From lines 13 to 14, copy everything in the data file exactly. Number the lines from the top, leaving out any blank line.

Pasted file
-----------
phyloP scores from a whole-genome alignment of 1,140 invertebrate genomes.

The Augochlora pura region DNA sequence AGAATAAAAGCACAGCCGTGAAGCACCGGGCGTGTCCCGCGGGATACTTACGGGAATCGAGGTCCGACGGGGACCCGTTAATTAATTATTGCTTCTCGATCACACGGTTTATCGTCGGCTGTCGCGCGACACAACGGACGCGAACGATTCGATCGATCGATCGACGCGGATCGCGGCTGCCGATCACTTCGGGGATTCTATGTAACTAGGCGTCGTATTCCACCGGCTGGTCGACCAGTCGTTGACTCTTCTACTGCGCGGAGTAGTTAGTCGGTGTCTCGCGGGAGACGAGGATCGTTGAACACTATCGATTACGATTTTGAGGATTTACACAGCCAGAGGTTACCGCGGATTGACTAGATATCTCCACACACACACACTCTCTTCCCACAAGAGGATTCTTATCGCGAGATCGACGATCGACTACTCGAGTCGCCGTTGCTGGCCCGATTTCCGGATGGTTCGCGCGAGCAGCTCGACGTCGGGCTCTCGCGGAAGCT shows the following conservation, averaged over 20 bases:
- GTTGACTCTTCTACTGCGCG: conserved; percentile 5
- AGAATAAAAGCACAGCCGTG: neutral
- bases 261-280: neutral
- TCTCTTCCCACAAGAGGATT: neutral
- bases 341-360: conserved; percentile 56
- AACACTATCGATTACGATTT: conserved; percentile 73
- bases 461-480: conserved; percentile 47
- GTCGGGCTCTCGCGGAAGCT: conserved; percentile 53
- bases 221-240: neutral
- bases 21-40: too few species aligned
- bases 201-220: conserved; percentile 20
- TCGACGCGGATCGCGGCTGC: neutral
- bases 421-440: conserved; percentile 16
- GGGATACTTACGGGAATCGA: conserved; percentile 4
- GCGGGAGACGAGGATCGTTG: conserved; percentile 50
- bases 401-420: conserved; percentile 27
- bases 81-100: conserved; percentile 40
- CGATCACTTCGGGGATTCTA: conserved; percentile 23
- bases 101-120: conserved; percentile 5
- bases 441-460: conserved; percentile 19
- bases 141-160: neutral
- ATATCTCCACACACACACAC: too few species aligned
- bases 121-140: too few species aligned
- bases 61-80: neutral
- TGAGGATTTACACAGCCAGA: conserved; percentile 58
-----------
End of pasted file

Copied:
- bases 201-220: conserved; percentile 20
- TCGACGCGGATCGCGGCTGC: neutral